Job the Sheltered

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Most people think of Job as someone who endured unusual suffering, yet remained faithful to God. I will argue that Job was someone sheltered from the suffering happening all around him, who then experienced that suffering for himself.

Job's Residence

In Genesis 10:23 we find that Uz descended from Shem through Aram. Job lived in the land established by Uz. (Job 1:1)

The Family and Times of Job

The Hebrews are descended from their namesake, Eber (Genesis 10:24). Eber had two sons, Peleg and Joktan. Peleg was named after the dividing of the earth. (Note, you can deduce quite a bit about the early history of mankind from the names of the kids). This could refer to the dividing of the people following the tower of Babel, as Nimrod was the same generation as Eber. But it could also mean that continental drift was much more recent and rapid than modern geologists believe. Since they are wrong about Noah's flood, they are likely wrong about the drift also. Although not necessarily - there was also the flood of Genesis 1:2 (or 1:9 if you don't believe 1:2 refers to water), which is not dated.

Climate Change

Jobab, or Job, was the nephew of Peleg, and the book of Job is full of references to the rapid changes in the earth, including Tsunami's (Job 12:15, 7:12), Vulcanism (18:15), Violent winds (1:19,27:20-21), Rapid Climate Change (6:15-18,38:29-30), Earthquakes (9:5-6) rapidly decreasing lifespans (8:8-9).

Was Job the nephew of Peleg the Job of "Job"? There is much debate, but we can place when the Job of "Job" lived thanks to the decreasing lifespans after the flood. Job lived 248 years, similar to sons of Peleg. If Peleg's nephew was not the Job, he was a least a contemporary of Reu - and so the point is moot for my argument. Job lived around 1787 AM1, a little over 100 years after the flood.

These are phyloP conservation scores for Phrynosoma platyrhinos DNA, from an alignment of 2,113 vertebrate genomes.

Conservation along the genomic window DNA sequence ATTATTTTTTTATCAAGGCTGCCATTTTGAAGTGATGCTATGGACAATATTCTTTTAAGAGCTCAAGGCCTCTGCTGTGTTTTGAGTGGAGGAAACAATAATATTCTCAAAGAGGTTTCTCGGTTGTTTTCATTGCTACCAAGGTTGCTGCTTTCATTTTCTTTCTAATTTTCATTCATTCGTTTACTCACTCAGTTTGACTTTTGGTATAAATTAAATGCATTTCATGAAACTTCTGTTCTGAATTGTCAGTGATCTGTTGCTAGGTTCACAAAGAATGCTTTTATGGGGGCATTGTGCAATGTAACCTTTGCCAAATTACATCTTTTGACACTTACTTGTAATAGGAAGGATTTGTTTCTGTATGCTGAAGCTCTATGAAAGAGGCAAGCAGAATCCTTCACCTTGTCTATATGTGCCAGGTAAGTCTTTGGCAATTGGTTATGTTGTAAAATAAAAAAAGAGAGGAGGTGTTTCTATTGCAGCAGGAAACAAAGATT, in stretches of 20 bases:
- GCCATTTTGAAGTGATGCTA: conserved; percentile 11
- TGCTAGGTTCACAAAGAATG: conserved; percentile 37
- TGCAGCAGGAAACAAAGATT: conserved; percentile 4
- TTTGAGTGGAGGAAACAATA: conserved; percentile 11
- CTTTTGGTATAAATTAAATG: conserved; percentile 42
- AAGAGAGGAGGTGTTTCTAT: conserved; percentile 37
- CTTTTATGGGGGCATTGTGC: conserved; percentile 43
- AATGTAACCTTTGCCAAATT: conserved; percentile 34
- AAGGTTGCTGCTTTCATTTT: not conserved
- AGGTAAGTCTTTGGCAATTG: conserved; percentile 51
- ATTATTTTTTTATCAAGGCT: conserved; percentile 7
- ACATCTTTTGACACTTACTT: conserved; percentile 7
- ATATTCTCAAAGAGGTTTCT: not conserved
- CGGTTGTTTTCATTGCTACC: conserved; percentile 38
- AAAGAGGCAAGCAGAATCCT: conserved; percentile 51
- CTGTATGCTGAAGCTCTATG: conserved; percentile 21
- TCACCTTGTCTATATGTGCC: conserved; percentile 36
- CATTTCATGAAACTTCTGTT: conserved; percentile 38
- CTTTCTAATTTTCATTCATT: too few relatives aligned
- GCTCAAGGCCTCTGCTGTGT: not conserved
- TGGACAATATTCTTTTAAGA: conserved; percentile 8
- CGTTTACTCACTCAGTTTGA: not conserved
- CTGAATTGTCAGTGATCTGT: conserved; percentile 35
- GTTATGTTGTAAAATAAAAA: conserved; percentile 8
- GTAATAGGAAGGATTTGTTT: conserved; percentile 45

History or Fiction

Note that many people, including C.S. Lewis, consider the book of Job to be a work of fiction (I don't). It is quite obviously written as a stylized play, and real people do not talk like the characters of Job. However, a play can still be about real people. Even if the characters are fictional and the dialog is stylized, the play is set in a time period - and the imagery of the play is taken from the setting.

In general, much of the imagery of Job describes the aftershocks of the upheaval that exposed the earths mantel to release its water to flood the earth. The earths mantel today has enough water dissolved in ringwoodite (under tremendous pressure underground) to fill the oceans at least 3 times. When ringwoodite is brought to the surface, the water escapes as steam. Large amounts of steam would, of course, condense as rain.

Widespread Natural Disaster

Thanks to these unheavals (which may include rapid continental drift), the people of Job's time were constantly threatened by natural disaster. For instance, Tsunamis were a constant threat, so that a 24hr watch had to be kept on the sea. (Job 7:12) Far from being unusual, Job's disasters were actually quite common. Many were losing everything to winds, earthquakes, volcanic eruptions, climate change. And just as the Vikings began raiding and pillaging when climate change destroyed their farms, so many in Job's time resorted to the same. (Job 1:15) Others were reduced to living in caves, and Job despised them. (Job 30) Disaster was falling on the righteous and the wicked alike. (Ecclesiastes 9:3)

What was unusual, was how Job remained unscathed by all this. The reason is given in Job 1:10 - he had special protection. Satan's accusation was based on truth (as is every effective lie): Job lived a sheltered life. So in Job 1:12, God lifts his hand of protection.


  1. Anno Mundi - "In the year of the world" 

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